We use cookies. They help to improve your interaction with the site.
Electronics news

NorthPole is a breakthrough in chip architecture

Over the past decade, AI has gone from theory and small-scale testing to enterprise-scale use.

New research from the IBM Research lab (focused on human brain model computing) in Almaden, California has the potential to fundamentally change the approach to effectively scale up powerful AI hardware systems.

For the past 8 years, Modha, the lab's lead researcher, has been working on a new type of digital AI chip for neural computing. The chip, dubbed NorthPole, is an extension of TrueNorth, the last chip that Modha worked on until 2014.

According to Modha, NorthPole is a breakthrough in chip architecture, providing significant improvements in energy, spatial and temporal efficiency. NorthPole is manufactured using a 12-nanometer process and contains 22 billion transistors in an 800-square-millimeter area. It has 256 cores and is capable of performing 2,048 operations per core per cycle at 8-bit precision with the ability to double and quadruple the number of operations at 4- and 2-bit precision, respectively. "It's an entire network on a single chip," Modha said.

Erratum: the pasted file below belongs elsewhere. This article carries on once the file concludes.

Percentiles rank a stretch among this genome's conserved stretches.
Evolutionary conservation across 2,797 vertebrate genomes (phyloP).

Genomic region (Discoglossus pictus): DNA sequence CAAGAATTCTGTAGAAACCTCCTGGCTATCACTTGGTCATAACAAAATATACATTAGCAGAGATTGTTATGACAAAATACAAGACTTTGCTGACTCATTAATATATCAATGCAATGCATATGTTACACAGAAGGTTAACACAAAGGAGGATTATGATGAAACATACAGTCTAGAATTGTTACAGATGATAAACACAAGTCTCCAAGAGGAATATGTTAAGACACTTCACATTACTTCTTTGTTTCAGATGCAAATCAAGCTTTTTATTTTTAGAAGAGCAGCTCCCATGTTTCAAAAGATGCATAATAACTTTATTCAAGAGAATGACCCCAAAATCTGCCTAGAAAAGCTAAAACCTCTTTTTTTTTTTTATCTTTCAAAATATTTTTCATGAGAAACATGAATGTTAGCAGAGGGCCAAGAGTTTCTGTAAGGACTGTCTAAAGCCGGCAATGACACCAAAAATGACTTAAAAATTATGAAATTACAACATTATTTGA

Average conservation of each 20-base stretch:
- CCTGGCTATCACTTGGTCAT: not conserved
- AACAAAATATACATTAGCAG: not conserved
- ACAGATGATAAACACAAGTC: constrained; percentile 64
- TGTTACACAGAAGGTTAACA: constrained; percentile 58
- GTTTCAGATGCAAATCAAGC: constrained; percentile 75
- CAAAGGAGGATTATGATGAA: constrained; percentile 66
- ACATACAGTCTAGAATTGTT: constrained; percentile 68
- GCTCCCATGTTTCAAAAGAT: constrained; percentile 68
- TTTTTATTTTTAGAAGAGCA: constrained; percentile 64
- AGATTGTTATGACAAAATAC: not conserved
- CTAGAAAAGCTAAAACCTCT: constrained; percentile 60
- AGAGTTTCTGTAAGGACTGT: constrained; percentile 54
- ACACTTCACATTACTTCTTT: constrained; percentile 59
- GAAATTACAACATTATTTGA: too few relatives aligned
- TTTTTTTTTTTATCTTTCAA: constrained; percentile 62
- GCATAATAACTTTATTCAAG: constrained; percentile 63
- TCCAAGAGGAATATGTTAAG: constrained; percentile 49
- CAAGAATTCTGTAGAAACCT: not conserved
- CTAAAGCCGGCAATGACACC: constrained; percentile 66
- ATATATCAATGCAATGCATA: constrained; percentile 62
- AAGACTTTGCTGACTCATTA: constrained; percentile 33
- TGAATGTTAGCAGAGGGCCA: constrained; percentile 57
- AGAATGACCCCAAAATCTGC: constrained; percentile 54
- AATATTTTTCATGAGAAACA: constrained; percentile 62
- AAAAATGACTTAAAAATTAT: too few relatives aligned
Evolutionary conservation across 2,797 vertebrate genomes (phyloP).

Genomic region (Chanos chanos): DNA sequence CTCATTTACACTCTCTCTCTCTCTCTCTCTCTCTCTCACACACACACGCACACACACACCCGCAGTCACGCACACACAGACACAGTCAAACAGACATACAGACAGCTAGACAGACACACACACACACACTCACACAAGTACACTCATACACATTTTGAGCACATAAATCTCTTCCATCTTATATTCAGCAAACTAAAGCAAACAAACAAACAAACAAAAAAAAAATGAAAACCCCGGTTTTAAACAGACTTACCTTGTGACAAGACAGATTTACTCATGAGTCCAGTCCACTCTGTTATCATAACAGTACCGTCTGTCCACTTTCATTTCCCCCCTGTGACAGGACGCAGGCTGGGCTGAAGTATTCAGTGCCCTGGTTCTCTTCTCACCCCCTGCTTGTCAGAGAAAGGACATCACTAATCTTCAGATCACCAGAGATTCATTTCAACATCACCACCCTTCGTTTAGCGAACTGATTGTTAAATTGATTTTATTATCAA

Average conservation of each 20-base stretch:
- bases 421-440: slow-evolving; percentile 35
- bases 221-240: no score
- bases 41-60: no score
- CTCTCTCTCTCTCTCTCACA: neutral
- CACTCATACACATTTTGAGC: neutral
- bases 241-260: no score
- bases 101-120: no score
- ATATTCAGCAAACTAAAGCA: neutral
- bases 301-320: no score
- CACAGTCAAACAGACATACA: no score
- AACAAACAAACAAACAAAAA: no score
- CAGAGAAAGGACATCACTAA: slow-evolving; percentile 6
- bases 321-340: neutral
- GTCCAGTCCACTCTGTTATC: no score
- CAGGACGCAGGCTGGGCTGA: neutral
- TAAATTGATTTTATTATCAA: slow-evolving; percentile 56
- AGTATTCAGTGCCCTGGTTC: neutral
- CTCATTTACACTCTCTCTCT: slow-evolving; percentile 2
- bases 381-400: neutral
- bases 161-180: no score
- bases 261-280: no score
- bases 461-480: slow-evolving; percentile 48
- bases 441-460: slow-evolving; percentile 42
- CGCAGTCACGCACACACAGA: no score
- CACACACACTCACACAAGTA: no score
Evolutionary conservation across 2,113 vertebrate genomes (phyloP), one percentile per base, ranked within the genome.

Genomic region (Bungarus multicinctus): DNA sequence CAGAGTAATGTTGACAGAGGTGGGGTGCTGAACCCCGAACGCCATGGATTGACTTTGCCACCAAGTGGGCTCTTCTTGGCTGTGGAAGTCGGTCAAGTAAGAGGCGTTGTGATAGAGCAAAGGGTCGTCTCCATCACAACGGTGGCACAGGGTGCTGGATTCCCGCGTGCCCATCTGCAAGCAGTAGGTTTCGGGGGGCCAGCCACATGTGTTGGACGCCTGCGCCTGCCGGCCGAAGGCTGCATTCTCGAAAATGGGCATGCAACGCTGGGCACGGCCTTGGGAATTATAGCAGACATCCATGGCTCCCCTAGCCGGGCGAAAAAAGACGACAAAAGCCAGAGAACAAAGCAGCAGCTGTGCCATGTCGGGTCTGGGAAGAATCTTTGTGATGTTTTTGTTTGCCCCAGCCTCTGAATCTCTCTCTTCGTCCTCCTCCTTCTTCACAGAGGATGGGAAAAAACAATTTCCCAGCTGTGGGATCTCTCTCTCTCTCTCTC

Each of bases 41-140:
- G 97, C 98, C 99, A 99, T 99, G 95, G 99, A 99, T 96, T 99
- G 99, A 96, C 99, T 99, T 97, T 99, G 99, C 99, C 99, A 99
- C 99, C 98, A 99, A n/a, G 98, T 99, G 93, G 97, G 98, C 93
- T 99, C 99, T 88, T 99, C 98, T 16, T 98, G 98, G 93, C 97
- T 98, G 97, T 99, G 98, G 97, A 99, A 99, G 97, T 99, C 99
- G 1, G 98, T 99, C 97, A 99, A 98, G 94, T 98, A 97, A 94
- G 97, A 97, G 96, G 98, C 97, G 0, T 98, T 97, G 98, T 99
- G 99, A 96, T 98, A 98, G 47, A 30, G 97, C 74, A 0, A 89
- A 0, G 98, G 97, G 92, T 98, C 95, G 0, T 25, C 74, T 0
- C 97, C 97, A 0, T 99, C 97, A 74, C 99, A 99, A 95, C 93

NorthPole's biggest advantage is simultaneously a limitation: it can only utilize the memory it has on board. All the acceleration possible on the chip would be negated if it had to access information from elsewhere. Through an approach called scaling, NorthPole can support large neural networks by breaking them up into smaller subnetworks that fit into the memory of the NorthPole model, and connecting these subnetworks to each other across multiple NorthPole chips.